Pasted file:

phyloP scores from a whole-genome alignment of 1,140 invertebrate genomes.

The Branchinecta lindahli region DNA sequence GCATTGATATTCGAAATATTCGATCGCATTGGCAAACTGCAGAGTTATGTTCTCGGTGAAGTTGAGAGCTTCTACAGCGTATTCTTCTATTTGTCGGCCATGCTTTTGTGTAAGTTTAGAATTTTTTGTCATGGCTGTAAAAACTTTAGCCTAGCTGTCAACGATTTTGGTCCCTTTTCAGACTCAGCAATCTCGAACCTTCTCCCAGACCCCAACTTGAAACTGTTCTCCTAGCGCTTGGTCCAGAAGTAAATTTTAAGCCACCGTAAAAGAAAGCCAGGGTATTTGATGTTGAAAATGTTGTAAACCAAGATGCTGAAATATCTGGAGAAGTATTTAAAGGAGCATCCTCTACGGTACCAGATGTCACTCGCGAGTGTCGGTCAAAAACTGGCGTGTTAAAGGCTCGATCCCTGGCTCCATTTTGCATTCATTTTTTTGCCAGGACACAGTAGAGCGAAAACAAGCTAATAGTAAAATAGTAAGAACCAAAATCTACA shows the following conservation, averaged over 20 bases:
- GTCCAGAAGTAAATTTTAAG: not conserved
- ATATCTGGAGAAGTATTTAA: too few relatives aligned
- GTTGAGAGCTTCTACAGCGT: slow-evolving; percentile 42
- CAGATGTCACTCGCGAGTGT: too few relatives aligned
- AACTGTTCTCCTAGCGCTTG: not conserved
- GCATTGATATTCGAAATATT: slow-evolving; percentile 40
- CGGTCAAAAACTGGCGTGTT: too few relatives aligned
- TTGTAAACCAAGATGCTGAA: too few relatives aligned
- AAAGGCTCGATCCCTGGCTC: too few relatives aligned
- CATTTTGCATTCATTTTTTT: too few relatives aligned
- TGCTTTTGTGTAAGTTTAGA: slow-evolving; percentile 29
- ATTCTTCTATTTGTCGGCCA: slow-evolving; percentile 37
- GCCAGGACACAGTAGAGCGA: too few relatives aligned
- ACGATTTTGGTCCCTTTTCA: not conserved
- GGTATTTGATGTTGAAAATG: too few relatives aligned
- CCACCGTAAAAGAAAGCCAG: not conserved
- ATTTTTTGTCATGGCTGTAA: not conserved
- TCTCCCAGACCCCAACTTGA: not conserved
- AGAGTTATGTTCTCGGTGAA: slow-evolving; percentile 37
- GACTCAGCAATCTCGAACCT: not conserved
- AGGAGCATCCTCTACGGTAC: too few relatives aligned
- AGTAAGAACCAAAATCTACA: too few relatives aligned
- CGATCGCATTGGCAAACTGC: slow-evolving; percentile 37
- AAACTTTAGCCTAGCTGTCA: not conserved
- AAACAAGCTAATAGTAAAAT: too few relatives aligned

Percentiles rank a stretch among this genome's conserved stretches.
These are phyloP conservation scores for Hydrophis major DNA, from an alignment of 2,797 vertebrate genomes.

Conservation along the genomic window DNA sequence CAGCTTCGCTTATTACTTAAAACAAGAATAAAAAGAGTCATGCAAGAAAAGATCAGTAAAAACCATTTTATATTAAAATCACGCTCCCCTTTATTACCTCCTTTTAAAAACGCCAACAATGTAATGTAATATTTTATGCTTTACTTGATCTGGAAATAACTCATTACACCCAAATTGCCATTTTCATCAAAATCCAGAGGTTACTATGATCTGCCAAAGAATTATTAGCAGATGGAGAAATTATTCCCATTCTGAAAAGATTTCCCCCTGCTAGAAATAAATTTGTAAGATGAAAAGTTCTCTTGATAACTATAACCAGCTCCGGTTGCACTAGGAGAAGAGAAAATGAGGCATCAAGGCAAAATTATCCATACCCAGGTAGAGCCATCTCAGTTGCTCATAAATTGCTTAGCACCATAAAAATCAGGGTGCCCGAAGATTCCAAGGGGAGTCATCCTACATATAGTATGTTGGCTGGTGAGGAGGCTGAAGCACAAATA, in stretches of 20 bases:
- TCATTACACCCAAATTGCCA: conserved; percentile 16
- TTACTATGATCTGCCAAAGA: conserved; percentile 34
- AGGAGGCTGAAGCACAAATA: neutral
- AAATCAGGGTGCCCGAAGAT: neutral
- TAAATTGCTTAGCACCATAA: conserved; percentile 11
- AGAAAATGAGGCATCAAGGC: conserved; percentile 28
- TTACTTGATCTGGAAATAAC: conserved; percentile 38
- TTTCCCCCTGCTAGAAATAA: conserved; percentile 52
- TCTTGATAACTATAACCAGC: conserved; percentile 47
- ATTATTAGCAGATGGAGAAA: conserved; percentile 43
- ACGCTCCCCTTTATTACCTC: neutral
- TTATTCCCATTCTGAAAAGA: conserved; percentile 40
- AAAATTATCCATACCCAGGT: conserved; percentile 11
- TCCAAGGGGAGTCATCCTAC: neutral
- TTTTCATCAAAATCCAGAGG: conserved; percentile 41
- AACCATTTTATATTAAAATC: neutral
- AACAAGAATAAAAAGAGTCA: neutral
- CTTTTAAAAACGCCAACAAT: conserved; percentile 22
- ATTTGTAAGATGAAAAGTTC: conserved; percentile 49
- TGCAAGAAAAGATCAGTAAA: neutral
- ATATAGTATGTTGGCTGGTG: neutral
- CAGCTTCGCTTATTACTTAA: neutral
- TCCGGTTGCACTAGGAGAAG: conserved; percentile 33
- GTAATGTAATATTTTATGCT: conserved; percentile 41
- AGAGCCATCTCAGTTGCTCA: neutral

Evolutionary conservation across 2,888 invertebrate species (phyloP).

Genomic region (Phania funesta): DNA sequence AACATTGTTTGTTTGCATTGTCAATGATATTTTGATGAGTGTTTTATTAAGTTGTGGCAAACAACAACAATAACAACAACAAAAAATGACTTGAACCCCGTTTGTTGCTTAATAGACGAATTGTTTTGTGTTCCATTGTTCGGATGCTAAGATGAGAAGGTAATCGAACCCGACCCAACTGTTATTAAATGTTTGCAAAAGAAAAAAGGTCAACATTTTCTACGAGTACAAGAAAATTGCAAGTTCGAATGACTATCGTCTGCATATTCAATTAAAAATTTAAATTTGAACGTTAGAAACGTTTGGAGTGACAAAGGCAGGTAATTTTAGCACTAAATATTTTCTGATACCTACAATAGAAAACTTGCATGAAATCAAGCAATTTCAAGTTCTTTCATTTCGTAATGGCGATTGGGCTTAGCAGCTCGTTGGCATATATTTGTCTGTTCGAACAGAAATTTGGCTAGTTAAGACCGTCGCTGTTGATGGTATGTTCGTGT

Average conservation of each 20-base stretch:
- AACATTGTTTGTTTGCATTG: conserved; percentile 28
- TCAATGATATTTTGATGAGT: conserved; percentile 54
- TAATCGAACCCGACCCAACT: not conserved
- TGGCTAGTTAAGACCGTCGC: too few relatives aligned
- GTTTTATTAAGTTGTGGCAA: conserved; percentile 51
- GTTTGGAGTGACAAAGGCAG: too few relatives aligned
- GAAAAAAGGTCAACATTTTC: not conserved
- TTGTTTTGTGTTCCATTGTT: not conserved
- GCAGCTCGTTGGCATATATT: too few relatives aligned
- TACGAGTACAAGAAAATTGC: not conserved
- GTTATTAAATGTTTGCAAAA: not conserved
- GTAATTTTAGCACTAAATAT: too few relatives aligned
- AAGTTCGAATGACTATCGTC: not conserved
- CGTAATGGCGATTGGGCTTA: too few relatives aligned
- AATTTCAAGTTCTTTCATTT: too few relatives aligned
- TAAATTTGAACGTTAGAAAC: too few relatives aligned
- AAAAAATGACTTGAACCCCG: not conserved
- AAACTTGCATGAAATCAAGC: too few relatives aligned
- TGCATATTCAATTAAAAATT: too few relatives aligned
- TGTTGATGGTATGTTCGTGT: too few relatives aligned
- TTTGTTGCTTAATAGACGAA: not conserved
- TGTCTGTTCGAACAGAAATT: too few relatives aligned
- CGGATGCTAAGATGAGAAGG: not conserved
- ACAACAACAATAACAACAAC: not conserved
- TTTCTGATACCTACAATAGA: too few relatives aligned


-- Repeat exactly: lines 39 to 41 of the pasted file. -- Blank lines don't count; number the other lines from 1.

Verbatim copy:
- TCTTGATAACTATAACCAGC: conserved; percentile 47
- ATTATTAGCAGATGGAGAAA: conserved; percentile 43
- ACGCTCCCCTTTATTACCTC: neutral